In St. Thomas’s third way, he says, “that which is possible not to be at some time is not.” Basically he is saying that if something is possible, it will be actual sooner or later. Is this really the case?
With some qualifications, it is indeed the case. If the probability of something during equal units of time remains fixed, or if it does not decrease sufficiently quickly, then at the limit of infinite time, the probability that the thing will happen sooner or later will converge to one. Thus, to give an arbitrary example, if there is a chance that human beings will produce a space elevator during the next 20 years, and the chance for each period of 20 years is not constantly decreasing, then it will happen sooner or later.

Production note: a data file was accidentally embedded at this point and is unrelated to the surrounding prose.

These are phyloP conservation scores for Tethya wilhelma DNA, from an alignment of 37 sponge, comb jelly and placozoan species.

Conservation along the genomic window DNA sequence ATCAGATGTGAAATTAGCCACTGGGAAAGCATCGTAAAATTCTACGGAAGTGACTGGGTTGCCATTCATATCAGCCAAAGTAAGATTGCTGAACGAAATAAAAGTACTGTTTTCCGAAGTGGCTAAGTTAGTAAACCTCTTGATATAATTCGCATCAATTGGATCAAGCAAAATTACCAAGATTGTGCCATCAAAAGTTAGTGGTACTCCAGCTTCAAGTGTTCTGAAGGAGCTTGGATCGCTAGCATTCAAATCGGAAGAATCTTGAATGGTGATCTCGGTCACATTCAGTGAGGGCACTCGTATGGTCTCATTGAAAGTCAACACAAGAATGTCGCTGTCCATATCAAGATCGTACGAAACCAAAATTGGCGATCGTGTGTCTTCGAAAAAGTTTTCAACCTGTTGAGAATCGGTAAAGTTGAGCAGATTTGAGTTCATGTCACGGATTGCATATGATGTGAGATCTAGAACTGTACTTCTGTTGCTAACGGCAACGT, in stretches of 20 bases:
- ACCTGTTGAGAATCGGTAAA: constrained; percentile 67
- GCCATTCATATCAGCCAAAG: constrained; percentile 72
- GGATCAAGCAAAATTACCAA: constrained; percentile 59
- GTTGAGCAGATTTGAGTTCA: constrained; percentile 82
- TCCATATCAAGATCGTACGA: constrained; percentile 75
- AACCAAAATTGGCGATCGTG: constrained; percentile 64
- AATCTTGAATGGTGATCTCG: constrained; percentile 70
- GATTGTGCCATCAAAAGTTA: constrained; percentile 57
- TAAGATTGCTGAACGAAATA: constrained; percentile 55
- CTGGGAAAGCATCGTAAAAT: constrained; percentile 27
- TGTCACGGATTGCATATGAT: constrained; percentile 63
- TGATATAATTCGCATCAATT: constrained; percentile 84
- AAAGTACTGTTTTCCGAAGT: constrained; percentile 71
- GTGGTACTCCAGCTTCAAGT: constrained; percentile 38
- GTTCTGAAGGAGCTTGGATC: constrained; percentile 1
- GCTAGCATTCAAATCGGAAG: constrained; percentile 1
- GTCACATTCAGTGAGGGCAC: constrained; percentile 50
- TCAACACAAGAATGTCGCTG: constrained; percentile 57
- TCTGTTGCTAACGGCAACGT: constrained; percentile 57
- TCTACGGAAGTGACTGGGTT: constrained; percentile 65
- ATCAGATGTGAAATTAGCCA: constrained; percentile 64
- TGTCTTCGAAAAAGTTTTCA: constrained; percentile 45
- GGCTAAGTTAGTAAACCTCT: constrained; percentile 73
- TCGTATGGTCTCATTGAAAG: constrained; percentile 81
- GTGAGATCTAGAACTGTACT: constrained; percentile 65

Of course the qualifications imply that there are still plenty of ways that this could fail to happen, as if time does not go on forever, or if something happens (e.g. the kind of thing that might be called “the end of the world”) that reduces this chance to zero, or that causes it to start going down, and to continue going down forever, quickly enough that the total probability converges to something less than one.
It might be possible to argue against St. Thomas’s application of this principle in the third way, since even if we believe that it could have happened that nothing existed, we might reasonably suppose that once something exists, the probability of “nothing exists” being true in the future is immediately reduced to zero. Nonetheless, it is certainly true that the existence of contingent beings implies the existence of a necessary being.